"It has nothing to do with him being blackballed," Vick said on FS1's The Herd (via Pro Football Talk's Michael David Smith). "The gesture that he made last year when he took the stand to do what he did, listen, we all appreciated it, we respected it, and it was a good thing. I really think the stand that he took has nothing to do with him not having a job playing in the National Football League right now."
Vick also made the case that NFL teams may be hesitating to sign Kaepernick because he wouldn't be a fit in a pro-style offense that requires more of a pocket passer: "Any other type of offense I don't think will help him right now because it's going to take him so long to adjust and learn the system, protections, blitzes, what to look for, receivers, that type of camaraderie doesn’t happen overnight."
The Kaepernick discussion begins at the 8:40 mark of the video below:
He would later appear on FS1's Speak For Yourself and offer a suggestion for Kaepernick to cut his hair:
There's no question Kaepernick has struggled since his best years in 2012 and 2013, when it looked like he was at the forefront of a revolution at the quarterback position. Between 2014 and 2016, he appeared in 37 games, throwing for 7,225 yards, 41 touchdowns and 19 interceptions.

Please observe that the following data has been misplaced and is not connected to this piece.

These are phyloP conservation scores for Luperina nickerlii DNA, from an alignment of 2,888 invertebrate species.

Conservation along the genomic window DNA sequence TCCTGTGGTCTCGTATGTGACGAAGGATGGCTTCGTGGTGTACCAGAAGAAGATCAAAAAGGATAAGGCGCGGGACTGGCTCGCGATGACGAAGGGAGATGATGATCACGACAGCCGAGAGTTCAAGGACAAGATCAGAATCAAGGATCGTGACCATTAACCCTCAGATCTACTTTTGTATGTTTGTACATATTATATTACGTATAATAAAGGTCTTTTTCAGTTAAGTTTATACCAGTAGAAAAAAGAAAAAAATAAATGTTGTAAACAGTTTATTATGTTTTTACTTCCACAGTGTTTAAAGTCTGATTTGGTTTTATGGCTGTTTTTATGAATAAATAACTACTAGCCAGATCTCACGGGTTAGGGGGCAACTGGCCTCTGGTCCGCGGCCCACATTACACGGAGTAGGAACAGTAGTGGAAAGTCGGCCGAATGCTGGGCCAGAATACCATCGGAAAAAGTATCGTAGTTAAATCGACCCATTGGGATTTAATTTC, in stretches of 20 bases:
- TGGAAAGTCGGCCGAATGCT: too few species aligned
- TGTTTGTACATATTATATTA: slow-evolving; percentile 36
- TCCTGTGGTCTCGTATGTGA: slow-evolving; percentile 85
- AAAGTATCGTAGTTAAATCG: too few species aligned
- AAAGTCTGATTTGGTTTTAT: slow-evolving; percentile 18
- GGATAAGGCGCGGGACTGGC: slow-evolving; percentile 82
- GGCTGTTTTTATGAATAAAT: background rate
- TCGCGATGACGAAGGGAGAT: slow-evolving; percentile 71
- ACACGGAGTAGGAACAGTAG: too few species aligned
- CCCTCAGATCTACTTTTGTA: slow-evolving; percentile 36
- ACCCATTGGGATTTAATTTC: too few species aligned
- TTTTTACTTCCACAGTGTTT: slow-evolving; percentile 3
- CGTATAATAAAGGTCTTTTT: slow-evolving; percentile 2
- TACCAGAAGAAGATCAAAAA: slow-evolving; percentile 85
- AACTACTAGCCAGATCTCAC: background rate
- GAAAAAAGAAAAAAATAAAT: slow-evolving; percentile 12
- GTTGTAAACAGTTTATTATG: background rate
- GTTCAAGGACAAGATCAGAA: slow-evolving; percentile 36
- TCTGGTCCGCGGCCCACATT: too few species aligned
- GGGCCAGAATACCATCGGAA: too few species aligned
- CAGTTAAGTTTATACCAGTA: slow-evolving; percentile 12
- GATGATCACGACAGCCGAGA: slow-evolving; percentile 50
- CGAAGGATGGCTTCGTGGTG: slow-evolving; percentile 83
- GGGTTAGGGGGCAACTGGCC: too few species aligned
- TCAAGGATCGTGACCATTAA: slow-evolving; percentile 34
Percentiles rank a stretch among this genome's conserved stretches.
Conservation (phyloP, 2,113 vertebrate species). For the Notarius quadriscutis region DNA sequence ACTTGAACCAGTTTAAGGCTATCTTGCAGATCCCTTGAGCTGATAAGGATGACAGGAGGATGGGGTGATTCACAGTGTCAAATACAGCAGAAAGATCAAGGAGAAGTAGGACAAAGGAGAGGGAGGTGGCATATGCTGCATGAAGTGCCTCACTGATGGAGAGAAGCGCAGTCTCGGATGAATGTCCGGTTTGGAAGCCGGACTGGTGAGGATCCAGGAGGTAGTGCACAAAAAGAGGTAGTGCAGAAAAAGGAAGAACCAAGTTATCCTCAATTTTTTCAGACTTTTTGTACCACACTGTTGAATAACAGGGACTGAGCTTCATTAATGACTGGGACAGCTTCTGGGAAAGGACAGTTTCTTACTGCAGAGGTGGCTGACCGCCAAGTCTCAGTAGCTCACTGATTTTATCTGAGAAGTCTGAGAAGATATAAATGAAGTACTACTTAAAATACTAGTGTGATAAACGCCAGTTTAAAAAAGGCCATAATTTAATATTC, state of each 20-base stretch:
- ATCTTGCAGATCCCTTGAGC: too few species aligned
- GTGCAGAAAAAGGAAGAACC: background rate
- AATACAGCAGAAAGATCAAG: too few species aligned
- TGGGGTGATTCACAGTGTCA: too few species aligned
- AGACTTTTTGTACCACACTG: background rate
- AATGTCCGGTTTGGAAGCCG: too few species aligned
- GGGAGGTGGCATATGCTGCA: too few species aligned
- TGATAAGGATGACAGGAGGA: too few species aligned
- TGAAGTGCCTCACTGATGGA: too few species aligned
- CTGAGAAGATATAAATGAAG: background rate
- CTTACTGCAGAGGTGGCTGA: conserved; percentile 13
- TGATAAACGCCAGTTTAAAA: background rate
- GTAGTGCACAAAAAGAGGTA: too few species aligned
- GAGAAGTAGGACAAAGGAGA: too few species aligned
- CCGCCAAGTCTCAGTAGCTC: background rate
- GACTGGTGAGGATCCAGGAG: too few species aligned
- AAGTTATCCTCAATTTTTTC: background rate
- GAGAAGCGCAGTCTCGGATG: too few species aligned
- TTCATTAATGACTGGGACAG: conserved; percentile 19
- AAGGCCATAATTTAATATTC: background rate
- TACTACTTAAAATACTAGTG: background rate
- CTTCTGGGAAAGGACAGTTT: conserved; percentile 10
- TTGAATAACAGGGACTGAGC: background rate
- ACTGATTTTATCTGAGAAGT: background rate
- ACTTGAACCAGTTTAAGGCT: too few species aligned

Still, many have wondered whether Kaepernick's national anthem protest last year, as well as his continued advocacy for social issues has impacted his chances of signing with a new team.
Seattle Seahawks defensive end Michael Bennett said last month that "race and politics" explained why Kaepernick remained a free agent, per ESPN.com's Sheil Kapadia.
New York Giants co-owner John Mara told The MMQB's Jenny Vrentas that the team had "never received more emotional mail from people than I did about that [potentially signing Kaepernick."
Vrentas noted the Giants weren't a good fit for Kaepernick since they already had Eli Manning but that Mara's comment "offer a league-wide glimpse into some of the unusual circumstances surrounding Kaepernick's job search."
Kaepernick visited with the Seahawks in May, but Seattle head coach Pete Carroll said the team didn't intend to sign the 29-year-old since he was good enough to warrant a starting opportunity—something he wouldn't receive with Russell Wilson under center for the Seahawks.